We were able to make a few and give directions for making them for the rest. If you did not receive one the directions are simple. You will need:
- 2 poster boards
- paste or white glue used very sparingly
- Post-it notes
- Calendar numbers from Dollar Tree
- Velcro circles or squares with adhesive backing (you can get strips and cut them into squares)
- Braille labeller or stickers if appropriate
- Stick post-its to the bottom of the posters seven across in five rows. Pull up every other post-it once they are straight. That will make a checkerboard-looking section for putting on dates. Now use glue or paste to secure the Post-its you didn't take up.
- Write a day of the week at the top of each column of Post-its.
- Laminate the poster
- On the calendar markers, write the numbers 1-31 in large print.
- With the second poster, cut 12 strips for the months. Make them colorful. You may want to draw of glue seasonal symbols. You can also find these pre-made at Dollar Tree.
- Laminate the months and symbols. Stick Braille on if appropriate. (Your V.I. specialist can label them for you) If braille is not appropriate for any of your students you can use dry-erase makers to write the numbers on your calendar each day--or allow student who are able to take turns writng the new number each day as in the calendar show in the photo.
- If using braille or if you prefer removeable numbers: Stick the velcro circles or squares in the center of the squares made by the Post-its on the laminated poster.
Stick your number on top. Pull them off and store them in the ziplock bag.
These kits are what we saved the medicine containers for. I thank all the "regular ed" staff who helped me save these. My husband and I have been saving all of our med containers--and boy, do we take enough meds! LOL! So if anyone who has not started one and needs containers, just contact me because we should have plenty to go around. Ask staf at your individual schools, too. Those of you who no longer have children on my caseload can still get some. Your V.I. teacher will know how to get them from me.
You Will Need:
- Address labels
- scents or objects with scents that will fit into
- empty, washed medicine containers
- Wash the containers and make sure the original labels are removed. You may need to soak them in warm soapy water for about 20 minutes.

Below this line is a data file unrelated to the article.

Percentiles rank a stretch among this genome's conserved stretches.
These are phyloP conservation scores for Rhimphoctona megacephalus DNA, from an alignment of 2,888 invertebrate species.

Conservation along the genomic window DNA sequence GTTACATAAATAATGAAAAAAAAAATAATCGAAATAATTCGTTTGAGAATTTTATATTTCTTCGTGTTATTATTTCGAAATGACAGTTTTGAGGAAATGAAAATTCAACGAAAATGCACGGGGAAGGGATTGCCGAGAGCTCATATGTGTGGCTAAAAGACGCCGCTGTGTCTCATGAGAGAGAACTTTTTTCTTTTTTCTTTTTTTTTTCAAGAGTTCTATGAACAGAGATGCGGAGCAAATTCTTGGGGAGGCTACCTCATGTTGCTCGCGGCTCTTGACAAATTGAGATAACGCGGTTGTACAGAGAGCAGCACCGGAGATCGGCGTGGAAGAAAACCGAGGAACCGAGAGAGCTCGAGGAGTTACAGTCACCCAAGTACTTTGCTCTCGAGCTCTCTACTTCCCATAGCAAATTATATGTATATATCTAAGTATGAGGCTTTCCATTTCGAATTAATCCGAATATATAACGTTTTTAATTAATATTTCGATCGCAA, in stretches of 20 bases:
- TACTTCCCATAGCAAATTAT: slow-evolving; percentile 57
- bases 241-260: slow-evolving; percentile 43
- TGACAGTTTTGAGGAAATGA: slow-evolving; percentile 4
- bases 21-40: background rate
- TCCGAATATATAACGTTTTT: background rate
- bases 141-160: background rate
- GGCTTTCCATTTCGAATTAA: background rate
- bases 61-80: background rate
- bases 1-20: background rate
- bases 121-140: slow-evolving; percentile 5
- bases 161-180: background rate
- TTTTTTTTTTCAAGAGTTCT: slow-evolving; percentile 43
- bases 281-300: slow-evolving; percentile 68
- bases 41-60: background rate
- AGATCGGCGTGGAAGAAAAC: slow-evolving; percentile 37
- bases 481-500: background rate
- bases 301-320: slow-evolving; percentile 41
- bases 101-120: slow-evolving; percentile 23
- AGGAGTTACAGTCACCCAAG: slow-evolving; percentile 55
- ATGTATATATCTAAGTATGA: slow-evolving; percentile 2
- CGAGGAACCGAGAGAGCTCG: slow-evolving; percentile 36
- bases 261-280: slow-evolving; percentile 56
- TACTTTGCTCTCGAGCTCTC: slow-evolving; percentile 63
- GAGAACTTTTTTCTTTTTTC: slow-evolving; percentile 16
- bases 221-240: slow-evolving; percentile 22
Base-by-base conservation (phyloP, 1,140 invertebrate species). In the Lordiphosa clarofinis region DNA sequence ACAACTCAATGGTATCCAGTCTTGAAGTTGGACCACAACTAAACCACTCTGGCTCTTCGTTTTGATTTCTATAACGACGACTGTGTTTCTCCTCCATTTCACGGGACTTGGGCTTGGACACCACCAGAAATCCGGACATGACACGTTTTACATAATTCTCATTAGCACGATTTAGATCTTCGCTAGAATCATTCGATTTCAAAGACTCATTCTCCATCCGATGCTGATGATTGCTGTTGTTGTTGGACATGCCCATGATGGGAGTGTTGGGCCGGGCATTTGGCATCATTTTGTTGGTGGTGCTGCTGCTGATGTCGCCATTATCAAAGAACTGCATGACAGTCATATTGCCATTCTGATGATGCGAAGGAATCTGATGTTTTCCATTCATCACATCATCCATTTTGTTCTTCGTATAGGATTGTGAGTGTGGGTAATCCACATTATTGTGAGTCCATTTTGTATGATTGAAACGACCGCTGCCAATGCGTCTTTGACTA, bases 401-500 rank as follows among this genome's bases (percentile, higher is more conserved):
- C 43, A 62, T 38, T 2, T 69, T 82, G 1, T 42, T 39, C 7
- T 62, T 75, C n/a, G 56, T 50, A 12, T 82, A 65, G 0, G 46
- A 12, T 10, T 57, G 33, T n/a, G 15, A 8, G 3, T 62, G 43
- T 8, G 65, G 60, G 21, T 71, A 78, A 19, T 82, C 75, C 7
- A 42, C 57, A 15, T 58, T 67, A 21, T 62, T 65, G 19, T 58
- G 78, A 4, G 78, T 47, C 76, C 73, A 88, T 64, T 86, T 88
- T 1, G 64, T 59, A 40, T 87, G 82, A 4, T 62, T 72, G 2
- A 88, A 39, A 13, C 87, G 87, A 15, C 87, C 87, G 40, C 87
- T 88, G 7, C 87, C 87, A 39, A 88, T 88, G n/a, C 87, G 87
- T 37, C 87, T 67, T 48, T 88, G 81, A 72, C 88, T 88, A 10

- Collect scents from potpourri, hard candy, body sprays, cough drops, soap, shampoo, scented oils, spices, etc.
- Label each container with the scent it contains.
- For liquids, dampen cottonballs with them. This is for safety, incase one of the children can grab the container the liquid will not spill.
- Make sure that you change some liquids and food items when not using them for a while or they may spoil or grow mold in the containers. Ew!
- Make sure, if you use food items, that they don't have even the slightest essence of peanuts in them because even a whiff of peanuts can be hazzardous to our kids with severe allergies. You know your kids, though.
For most of you that needed them, I purchased the giveaway Glad storage containers and glued them together with hot glue in strips of three to six. On the bottom I glued non-skid shelf-liner so the children cannot slide them around very easily as they work with them.
You were to find things that represented the time of day according to your schedule. I had a few things for you to use but I can't supply everyone and you know what objects will be the best symbols to use for your students.
One thing to note is that if you cannot find actual appropriate objects it is okay to use an abstract shape if you use the same one for the same activity each time. For instance, you may have an actual spoon to represent lunch and breakfast and a spoon will fit into one of the squares perfectly. But, try as you may, you will not fit a swing into one tiny square to represent recess or playground time. In one class, we found a few links of chain to represent a swing. In my preschool V.I. class I used a tiny action figure--a baseball player-- and that worked for that child as a symbol for "playground." Although she functioned as a deaf-blind child, I knew she understood when I saw her replace the symbol for "library" with the baseball figure as she laughed to herself, went to the door with her cane and announced, "Playground time, class!"
These are simply the smaller key rings from the crafts department at WalMart. We use them for helping children with dexterity issues, to grasp zippers on their little pants, coats or bookbags. Put the hook part in the hole that is on the metal part of the zipper and hook the ring, if needed, to the hook.
These were not just Christmas toys and I tried to get one to each of you so that you can see how they are made and make them as needed. The purpose for our multi-disabled children is to teach cause and effect. if they have a jinglebell attached to a piece if elastic around their arm and they're capable of moving their arm they may soon associate that when they move, the bell rings. I used rather quite bells on the ones I brought around but you can use velcro straps and larger bells or even clusters of bells--depending on the strength and mobility the child has in an arm or leg and how much jingling your ears can stand. LOL!
I pray these ideas were a help for our multi-disabled visually impaired children this semester and I will have more items that we can work on together for the second semester.